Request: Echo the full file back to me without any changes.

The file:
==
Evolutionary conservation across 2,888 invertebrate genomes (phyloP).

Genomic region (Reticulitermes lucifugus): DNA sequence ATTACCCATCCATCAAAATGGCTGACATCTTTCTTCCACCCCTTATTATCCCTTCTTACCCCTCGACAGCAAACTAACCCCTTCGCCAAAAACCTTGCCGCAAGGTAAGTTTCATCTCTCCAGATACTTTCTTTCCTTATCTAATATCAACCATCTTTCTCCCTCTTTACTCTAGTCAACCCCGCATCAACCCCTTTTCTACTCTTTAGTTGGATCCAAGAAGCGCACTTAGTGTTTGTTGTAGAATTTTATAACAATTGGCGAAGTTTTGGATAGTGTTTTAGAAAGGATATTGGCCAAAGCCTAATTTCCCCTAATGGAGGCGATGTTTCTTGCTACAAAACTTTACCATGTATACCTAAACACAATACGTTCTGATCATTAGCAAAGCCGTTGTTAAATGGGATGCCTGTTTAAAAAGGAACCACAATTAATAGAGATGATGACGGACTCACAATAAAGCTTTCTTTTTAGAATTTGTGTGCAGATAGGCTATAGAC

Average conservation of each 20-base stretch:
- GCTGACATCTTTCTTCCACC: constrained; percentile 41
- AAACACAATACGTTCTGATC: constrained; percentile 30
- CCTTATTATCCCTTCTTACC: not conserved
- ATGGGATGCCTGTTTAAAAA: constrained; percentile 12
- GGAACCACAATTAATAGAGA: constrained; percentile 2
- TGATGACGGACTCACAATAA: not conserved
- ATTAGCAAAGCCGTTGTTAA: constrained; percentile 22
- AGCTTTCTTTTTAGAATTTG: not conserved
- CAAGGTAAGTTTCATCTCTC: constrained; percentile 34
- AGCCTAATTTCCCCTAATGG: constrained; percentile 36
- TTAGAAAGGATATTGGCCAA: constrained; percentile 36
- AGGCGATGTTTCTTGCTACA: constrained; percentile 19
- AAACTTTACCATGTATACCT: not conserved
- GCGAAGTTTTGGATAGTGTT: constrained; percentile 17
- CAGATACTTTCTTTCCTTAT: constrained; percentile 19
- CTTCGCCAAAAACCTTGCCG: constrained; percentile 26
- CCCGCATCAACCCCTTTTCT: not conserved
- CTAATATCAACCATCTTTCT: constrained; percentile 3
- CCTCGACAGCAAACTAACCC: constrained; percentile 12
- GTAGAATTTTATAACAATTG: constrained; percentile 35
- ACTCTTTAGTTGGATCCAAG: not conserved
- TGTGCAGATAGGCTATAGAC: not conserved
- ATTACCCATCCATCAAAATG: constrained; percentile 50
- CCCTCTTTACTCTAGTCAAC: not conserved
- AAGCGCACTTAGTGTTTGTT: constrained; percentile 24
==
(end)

Evolutionary conservation across 2,888 invertebrate genomes (phyloP).

Genomic region (Reticulitermes lucifugus): DNA sequence ATTACCCATCCATCAAAATGGCTGACATCTTTCTTCCACCCCTTATTATCCCTTCTTACCCCTCGACAGCAAACTAACCCCTTCGCCAAAAACCTTGCCGCAAGGTAAGTTTCATCTCTCCAGATACTTTCTTTCCTTATCTAATATCAACCATCTTTCTCCCTCTTTACTCTAGTCAACCCCGCATCAACCCCTTTTCTACTCTTTAGTTGGATCCAAGAAGCGCACTTAGTGTTTGTTGTAGAATTTTATAACAATTGGCGAAGTTTTGGATAGTGTTTTAGAAAGGATATTGGCCAAAGCCTAATTTCCCCTAATGGAGGCGATGTTTCTTGCTACAAAACTTTACCATGTATACCTAAACACAATACGTTCTGATCATTAGCAAAGCCGTTGTTAAATGGGATGCCTGTTTAAAAAGGAACCACAATTAATAGAGATGATGACGGACTCACAATAAAGCTTTCTTTTTAGAATTTGTGTGCAGATAGGCTATAGAC

Average conservation of each 20-base stretch:
- GCTGACATCTTTCTTCCACC: constrained; percentile 41
- AAACACAATACGTTCTGATC: constrained; percentile 30
- CCTTATTATCCCTTCTTACC: not conserved
- ATGGGATGCCTGTTTAAAAA: constrained; percentile 12
- GGAACCACAATTAATAGAGA: constrained; percentile 2
- TGATGACGGACTCACAATAA: not conserved
- ATTAGCAAAGCCGTTGTTAA: constrained; percentile 22
- AGCTTTCTTTTTAGAATTTG: not conserved
- CAAGGTAAGTTTCATCTCTC: constrained; percentile 34
- AGCCTAATTTCCCCTAATGG: constrained; percentile 36
- TTAGAAAGGATATTGGCCAA: constrained; percentile 36
- AGGCGATGTTTCTTGCTACA: constrained; percentile 19
- AAACTTTACCATGTATACCT: not conserved
- GCGAAGTTTTGGATAGTGTT: constrained; percentile 17
- CAGATACTTTCTTTCCTTAT: constrained; percentile 19
- CTTCGCCAAAAACCTTGCCG: constrained; percentile 26
- CCCGCATCAACCCCTTTTCT: not conserved
- CTAATATCAACCATCTTTCT: constrained; percentile 3
- CCTCGACAGCAAACTAACCC: constrained; percentile 12
- GTAGAATTTTATAACAATTG: constrained; percentile 35
- ACTCTTTAGTTGGATCCAAG: not conserved
- TGTGCAGATAGGCTATAGAC: not conserved
- ATTACCCATCCATCAAAATG: constrained; percentile 50
- CCCTCTTTACTCTAGTCAAC: not conserved
- AAGCGCACTTAGTGTTTGTT: constrained; percentile 24